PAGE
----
Uganda Honey

Honey in its purest

Bees and Akha Tribal Folks…………………….

Pabong-ngam.

As I was ascending up the winding road to meet the Akha hill tribe folks, these thoughts came to my mind. These small little insects have so much to contribute to the society and yet they had always been taken for granted. With everywhere going through urbanization, these little insects are finding it more and more difficult to call a place their own. Many people love honey, but somehow little or no attention is paid to the creator, honeybees.

There are more than 50,000 Akha people up in the hills and are scattered all around. The tribe that I visited was situated in Maechan Province, Patung District, Pabong-ngam, Chiang Rai. All these while, these folks had difficulty in making ends meet. Originally they had a head count of about 300 but many of the young people are slowly heading down to Chiang Rai main town to look for jobs, leaving the older folks trying to eke out a living through agriculture.

Benz with the village children.

Benz came from this village and she was given permission by her parents to be sent to a missionary school at an early age. She had finished her higher education and now she wanted to contribute back to her village.

She told me that many of the young girls had already gone into the flesh trade because of poverty. There was one parent that literally sold their daughter to the flesh industry for Baht 10,000 (S$450). To them the amount is huge.

When Raymond and Koong mentioned my feasibilty trip to North to her, she was very keen to introduce her village to me, to see in what way the village can benefit from keeping bees.

I told her that there are many factors to look into before one can embark on beekeeping. I need to understand the culture of the people and their reception to bees. Many Christian Organizations are helping the village folks and I do not want to be misunderstood as a businessman trying to come in to exploit the people. This is a very sensitive issue. All of us are doing God’s work. Sometimes I just feel that these Organization should have the heart big enough to open up for discussions rather than setting their directions too stringent, not trying to expand their entrepreneurial skills by interacting with others. I fully understood their good intentions of protecting the people from harm, but sustainability is of paramount in order to see them being able to survive without that constant financial help.

Village pastor and leaders showing us the beauty of the surrounding.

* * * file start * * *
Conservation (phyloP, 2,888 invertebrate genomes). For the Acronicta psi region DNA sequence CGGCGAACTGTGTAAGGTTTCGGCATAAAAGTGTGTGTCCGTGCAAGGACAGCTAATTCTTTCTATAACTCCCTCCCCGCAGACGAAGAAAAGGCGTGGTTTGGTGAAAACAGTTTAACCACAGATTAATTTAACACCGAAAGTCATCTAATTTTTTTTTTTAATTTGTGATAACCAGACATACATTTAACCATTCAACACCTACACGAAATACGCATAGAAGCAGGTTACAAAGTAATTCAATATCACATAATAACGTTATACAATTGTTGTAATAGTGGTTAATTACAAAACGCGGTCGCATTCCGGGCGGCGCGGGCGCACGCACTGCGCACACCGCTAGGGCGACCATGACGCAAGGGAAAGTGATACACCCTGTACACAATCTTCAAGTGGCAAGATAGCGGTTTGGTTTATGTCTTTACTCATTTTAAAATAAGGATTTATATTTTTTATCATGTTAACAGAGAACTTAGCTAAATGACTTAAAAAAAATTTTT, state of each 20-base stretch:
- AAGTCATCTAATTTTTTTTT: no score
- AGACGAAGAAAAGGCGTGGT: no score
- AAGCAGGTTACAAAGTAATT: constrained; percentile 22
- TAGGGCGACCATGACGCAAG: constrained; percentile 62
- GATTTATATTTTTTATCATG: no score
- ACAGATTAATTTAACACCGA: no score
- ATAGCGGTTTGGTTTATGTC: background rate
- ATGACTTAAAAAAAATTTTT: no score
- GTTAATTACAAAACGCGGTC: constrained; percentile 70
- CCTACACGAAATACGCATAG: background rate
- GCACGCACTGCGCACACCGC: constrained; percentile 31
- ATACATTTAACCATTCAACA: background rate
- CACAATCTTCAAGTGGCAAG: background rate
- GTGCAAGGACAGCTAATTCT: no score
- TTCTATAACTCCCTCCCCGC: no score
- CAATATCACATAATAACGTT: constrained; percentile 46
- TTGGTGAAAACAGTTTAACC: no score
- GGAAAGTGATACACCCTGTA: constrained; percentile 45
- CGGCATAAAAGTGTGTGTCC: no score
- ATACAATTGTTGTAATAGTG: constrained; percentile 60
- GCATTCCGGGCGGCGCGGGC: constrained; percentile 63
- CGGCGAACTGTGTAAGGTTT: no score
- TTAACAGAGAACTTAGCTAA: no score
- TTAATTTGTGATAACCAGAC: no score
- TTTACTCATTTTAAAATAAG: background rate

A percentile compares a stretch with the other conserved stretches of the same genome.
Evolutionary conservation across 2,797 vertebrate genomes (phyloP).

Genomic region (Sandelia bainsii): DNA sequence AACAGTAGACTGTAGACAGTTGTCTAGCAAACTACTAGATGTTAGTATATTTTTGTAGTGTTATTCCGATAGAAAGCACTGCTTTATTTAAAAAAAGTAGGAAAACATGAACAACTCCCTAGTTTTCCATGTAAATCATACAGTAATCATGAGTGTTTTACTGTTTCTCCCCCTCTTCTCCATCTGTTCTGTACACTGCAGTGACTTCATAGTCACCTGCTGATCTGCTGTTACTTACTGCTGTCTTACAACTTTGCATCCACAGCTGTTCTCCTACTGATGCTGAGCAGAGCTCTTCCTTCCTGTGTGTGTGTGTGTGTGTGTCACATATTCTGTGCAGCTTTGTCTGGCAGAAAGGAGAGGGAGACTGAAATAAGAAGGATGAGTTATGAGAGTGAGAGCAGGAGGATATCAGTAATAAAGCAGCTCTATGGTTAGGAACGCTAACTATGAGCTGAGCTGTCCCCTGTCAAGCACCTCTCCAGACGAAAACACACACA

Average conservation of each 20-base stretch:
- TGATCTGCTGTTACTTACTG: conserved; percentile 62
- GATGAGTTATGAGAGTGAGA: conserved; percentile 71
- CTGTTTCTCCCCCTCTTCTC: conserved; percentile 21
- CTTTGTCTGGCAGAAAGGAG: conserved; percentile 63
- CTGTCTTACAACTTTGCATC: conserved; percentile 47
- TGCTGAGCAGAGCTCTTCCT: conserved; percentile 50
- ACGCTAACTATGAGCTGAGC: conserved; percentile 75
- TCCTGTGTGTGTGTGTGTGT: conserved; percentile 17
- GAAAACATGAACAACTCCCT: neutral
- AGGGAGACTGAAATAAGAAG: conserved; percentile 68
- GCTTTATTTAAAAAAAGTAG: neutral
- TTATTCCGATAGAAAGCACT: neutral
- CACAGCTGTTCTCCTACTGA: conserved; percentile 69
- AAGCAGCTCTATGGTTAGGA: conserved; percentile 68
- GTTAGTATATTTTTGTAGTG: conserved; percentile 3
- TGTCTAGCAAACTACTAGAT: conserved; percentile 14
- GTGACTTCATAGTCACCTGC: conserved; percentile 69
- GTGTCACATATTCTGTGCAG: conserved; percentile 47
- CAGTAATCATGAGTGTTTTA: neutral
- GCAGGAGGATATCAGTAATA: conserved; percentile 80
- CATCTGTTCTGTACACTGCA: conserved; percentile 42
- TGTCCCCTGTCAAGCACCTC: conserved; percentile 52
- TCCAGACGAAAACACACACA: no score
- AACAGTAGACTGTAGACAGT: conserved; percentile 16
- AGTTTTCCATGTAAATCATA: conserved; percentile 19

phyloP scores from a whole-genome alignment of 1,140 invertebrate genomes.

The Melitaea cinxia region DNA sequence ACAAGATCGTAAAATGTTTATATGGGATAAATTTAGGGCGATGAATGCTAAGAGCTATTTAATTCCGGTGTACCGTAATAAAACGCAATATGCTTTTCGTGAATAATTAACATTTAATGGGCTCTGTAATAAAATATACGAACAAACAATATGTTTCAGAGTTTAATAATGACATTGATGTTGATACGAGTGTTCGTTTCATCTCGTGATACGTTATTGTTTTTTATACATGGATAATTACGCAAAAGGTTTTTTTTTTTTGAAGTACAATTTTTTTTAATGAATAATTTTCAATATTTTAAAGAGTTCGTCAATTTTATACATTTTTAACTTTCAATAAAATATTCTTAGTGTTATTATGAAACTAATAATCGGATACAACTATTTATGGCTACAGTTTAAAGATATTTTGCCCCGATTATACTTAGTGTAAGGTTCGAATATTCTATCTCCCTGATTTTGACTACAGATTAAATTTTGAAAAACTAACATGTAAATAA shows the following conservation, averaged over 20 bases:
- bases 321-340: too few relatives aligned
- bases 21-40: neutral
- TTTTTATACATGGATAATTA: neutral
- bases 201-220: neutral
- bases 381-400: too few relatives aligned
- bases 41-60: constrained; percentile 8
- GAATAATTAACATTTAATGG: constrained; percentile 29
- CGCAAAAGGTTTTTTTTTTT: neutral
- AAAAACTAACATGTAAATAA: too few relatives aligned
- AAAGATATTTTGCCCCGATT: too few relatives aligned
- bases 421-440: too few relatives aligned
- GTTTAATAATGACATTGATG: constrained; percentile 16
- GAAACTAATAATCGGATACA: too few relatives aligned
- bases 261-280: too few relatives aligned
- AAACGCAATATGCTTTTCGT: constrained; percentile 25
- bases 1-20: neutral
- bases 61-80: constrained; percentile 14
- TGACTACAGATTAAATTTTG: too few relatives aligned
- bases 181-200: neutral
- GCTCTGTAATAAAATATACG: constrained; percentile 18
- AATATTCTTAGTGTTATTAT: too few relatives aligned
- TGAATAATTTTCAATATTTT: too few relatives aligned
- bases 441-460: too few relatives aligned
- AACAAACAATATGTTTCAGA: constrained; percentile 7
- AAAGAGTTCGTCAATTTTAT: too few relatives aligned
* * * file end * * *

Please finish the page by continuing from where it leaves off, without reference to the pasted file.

Before the visit, we had a brief discussion with an American Pastor that had been in Chiang Mai for 16 years. He told me they had embarked on many projects, ranging from chicken farming, cattle rearing to fish farming. All failed. Sensitizing these villagers to proper farming is good. I believed additional skill like value adding and marketing play an important role as well. I know every Country has its own sets of problems. I have to prepare to face it if I have decided to move ahead with my plans.

Coming back to beekeeping, I had observed the vegetation and I am pretty sure these folks will have no problem to start bee farms around the hills. The situation and scenerio is quite similar to Uganda. What they are lacking is the knowledge in keeping the bees. In fact in our tour, I had seen a few farmers already keeping bees, but that is only meant for their own consumption.

Apis cerena (cave bees) were kept in tree log, just like in Northern Uganda.

I spoke to one of the farmer and he described to me how he harvest the honey from the hives when it was due. I was tickled when he told me how he had to bear with the stings in order to get to the honey. 🙂

Honey farming contributes to a large portion of poverty alleviation in most part of Third World Countries.

When Raymond and Koong told me about the Akha tribes, It will be a good experience for me too and to share my experience with them. I felt something can be done if they are ready.

Future of Akha.

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March 5, 2010 - Posted by | apiculture, bee colony, Beekeeping, beekeeping journal, honey, Sustainable Beekeeping | , , , , , , ,

2 Comments »

  1. Helpful post. Appreciate your sharing

    Comment by MikiqPao8 | May 11, 2010 | Reply


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